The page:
Indian monsoon becoming more erratic – study
Last updated on 30 April 2014, 8:27 am
Less rainfall in shorter bursts risks damaging agriculture and causing flooding in India, warn scientists
By Gerard Wynn
The Indian monsoon is changing, with less rainfall overall in more intense bursts, and more frequent dry spells in between, report Stanford University scientists.
They discovered that while the average total rainfall during the monsoon season had declined, the variability of rainfall during the peak monsoon months had increased.
The team’s findings matched stories told by Indian farmers in recent decades, they said, of heavier rainfall earlier in the monsoon season, and longer dry spells.
“Taken together, our analyses indicate a shift in the recent period towards more intense wet spells and more frequent but less intense dry spells,” reported the article, published in the journal Nature Climate Change.
The South Asian summer monsoon is an annual wind-driven weather pattern that is responsible for 85% of India’s annual precipitation and is vital for the country’s agricultural sector. The rainfall it brings directly affects the lives of more than a sixth of the world’s population.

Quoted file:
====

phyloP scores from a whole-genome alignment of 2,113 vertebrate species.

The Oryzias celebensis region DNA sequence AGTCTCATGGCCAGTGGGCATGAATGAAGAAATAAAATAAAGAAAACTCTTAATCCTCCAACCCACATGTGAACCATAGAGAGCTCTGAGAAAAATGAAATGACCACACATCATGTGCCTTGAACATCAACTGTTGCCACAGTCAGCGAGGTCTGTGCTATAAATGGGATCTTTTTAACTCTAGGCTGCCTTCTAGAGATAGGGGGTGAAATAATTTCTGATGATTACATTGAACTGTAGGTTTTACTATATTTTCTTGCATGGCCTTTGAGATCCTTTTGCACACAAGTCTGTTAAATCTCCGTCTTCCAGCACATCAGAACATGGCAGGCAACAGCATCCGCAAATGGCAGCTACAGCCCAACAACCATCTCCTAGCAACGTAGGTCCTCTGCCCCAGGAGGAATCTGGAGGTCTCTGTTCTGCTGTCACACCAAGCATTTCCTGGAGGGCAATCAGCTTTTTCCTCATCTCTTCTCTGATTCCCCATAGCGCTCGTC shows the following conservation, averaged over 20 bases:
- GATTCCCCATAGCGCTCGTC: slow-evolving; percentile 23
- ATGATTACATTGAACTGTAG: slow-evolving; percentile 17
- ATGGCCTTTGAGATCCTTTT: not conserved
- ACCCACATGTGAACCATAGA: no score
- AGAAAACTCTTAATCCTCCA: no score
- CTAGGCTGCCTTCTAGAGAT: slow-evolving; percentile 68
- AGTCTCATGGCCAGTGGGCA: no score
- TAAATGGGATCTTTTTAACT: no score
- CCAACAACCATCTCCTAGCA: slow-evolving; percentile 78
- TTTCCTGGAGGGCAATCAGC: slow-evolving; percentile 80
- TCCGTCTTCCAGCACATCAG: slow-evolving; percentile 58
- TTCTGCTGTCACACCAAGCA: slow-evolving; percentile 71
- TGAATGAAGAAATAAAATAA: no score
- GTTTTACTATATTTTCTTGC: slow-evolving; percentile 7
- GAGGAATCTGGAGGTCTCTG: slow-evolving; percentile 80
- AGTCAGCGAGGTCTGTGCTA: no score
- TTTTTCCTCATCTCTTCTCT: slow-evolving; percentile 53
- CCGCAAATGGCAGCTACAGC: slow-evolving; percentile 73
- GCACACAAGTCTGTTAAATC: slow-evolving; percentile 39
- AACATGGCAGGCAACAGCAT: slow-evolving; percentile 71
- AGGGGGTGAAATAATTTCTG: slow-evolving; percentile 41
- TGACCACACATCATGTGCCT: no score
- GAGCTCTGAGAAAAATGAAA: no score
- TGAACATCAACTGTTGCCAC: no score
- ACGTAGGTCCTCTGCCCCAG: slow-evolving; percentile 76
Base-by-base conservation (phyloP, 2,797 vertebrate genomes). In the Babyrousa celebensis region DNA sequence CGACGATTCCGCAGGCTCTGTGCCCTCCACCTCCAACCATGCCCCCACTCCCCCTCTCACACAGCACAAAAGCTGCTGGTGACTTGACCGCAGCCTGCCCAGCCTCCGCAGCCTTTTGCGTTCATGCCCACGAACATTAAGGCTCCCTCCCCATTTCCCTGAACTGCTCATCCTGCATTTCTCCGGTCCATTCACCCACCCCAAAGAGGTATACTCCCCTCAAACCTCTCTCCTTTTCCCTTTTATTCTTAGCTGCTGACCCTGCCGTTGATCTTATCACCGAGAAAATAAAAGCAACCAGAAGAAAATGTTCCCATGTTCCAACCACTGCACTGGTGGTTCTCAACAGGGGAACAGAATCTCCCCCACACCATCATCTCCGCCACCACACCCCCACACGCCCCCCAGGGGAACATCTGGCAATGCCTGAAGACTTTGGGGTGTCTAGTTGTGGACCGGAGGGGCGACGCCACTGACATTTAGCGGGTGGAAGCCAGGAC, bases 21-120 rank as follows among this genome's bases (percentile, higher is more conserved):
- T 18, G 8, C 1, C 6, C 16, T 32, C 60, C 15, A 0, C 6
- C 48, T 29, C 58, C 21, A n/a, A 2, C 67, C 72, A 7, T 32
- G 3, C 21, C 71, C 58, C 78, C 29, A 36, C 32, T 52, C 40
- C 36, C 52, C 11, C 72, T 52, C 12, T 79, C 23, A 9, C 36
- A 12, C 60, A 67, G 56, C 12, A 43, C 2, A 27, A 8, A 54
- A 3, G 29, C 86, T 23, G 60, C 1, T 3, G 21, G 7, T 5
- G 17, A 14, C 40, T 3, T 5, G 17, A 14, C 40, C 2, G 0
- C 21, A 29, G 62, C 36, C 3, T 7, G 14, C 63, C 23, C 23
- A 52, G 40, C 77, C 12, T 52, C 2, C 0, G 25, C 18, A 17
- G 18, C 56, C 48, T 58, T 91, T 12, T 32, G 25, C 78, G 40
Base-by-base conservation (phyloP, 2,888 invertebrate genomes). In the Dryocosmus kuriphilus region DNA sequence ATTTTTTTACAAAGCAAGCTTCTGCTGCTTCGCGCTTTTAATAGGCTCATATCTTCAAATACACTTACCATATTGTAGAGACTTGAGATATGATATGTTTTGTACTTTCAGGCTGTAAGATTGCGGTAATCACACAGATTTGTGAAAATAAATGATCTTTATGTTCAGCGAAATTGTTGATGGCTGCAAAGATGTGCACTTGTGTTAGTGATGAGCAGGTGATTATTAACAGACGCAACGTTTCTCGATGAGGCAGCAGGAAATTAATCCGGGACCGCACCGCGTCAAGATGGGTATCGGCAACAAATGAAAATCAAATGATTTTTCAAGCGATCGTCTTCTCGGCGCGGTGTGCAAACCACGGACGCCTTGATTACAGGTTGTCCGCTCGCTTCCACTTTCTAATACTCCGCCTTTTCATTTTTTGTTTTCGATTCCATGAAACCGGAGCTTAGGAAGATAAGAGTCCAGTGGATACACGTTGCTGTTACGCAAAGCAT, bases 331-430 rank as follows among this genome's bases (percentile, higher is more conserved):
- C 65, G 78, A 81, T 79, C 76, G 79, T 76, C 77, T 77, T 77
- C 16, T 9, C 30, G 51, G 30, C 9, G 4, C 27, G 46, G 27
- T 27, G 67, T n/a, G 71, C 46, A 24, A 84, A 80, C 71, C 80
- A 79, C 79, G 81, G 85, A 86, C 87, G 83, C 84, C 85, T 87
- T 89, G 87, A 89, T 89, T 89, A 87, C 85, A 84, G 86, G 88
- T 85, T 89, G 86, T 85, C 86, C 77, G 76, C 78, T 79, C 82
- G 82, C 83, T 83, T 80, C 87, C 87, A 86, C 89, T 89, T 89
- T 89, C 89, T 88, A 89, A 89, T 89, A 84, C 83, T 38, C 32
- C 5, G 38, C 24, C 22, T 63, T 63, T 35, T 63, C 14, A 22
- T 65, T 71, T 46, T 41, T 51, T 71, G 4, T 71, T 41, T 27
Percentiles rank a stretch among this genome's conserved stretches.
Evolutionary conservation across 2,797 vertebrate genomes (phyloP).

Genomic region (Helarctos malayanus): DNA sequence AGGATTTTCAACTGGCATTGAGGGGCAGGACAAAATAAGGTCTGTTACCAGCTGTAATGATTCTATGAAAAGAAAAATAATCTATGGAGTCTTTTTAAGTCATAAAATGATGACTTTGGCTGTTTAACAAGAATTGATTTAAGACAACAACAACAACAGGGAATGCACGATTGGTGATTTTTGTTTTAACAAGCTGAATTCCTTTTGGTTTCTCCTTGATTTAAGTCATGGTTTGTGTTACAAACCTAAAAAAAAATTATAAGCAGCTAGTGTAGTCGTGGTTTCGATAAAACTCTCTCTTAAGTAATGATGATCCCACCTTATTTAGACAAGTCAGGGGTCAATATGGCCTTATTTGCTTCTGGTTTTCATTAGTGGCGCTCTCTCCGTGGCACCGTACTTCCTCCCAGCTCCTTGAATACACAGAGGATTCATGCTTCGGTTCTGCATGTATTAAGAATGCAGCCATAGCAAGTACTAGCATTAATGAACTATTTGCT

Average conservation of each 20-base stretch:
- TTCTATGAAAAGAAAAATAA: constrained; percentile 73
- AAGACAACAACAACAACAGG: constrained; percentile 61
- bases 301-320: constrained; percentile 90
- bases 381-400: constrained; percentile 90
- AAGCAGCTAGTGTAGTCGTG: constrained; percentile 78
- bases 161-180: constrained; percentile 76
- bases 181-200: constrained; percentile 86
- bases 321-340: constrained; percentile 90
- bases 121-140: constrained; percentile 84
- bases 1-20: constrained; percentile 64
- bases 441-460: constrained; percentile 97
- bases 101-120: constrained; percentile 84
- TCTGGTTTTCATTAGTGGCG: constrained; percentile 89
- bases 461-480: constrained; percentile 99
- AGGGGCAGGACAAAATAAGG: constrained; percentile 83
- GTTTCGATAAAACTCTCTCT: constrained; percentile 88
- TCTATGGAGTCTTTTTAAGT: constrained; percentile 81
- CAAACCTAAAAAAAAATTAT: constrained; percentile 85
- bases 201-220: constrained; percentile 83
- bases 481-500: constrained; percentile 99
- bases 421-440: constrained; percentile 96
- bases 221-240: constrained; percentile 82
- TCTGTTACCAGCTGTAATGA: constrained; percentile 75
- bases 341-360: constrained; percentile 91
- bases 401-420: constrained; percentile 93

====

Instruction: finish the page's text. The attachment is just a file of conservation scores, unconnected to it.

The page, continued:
The monsoon typically starts in southern India in June and moves across the subcontinent. By mid-July, it is established over the entire subcontinent.
The distribution of rainfall during the monsoon season can be as critical as the total precipitation. For example, too many dry days during important crop growth stages can reduce yields or lead to crop failure, while short periods of very heavy rainfall can cause fatal flooding, killing thousands of people, as in Mumbai in 2005.
“Given the heavy dependence of agriculture on rainfall and the acute human vulnerability to flood events, the increases in dry spell frequency and wet spell intensity identified in our results represent increasing climate-related risks in the Indian subcontinent,” the report authors said.
”Rapid population growth and land-use change combined with groundwater depletion suggest simultaneously increasing exposure and vulnerability to these events.”
The Stanford University team used advanced statistical methods to identify the monsoon changes, using rainfall data gathered by the Indian Meteorological Department and other sources over a 60-year period from 1950-2010.
The next step in research was to find a cause for the observed changes, whether manmade climate change, atmospheric pollution, natural variability, or a combination of these.
“Improved understanding of the root causes of the identified trends is essential for formulating effective strategies for managing the evolving risks of extreme wet and dry events,” they said.
It is more difficult to forecast changes in rainfall, as a result of rising manmade greenhouse gas emissions, compared with changes in temperature.
Scientists blame greenhouse gas emissions for most of the observed warming since the middle of the last century.
The relationship between rising temperatures and rainfall is more complex, and is based on an observed, higher atmospheric humidity as the air warms.